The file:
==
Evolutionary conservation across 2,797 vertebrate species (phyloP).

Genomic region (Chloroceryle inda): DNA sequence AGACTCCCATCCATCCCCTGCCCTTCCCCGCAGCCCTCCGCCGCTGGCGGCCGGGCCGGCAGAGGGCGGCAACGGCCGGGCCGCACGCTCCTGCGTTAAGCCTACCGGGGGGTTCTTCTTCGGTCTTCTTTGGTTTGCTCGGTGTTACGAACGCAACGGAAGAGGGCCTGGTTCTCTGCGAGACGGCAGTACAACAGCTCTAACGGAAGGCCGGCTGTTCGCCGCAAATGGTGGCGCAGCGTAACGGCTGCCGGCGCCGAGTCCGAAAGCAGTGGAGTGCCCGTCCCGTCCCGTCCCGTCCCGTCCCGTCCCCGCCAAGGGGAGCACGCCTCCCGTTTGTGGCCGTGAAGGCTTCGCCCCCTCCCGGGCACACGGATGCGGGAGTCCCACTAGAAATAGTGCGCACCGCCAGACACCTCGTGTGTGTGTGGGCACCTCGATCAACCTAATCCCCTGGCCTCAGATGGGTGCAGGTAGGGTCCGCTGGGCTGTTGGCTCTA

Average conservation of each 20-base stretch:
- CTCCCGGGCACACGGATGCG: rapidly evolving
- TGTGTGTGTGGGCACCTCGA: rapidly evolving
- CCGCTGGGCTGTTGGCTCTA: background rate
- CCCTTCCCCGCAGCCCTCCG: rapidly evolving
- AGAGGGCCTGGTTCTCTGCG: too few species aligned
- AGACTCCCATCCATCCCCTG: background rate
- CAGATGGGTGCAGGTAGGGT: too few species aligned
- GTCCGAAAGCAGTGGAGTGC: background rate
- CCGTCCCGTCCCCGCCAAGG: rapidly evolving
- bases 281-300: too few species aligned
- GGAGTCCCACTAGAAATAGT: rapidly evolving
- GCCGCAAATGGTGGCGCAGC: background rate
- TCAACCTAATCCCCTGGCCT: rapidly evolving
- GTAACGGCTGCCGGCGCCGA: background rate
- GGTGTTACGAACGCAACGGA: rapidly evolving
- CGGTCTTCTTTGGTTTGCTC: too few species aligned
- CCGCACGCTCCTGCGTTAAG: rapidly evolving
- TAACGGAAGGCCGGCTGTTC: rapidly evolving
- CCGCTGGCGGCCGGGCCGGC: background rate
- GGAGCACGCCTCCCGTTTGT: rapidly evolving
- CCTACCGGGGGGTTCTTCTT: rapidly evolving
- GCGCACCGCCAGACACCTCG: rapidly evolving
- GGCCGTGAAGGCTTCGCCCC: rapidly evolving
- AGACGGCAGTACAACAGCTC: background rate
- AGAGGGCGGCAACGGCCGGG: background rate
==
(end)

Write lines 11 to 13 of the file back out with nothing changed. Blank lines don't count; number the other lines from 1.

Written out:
- GTCCGAAAGCAGTGGAGTGC: background rate
- CCGTCCCGTCCCCGCCAAGG: rapidly evolving
- bases 281-300: too few species aligned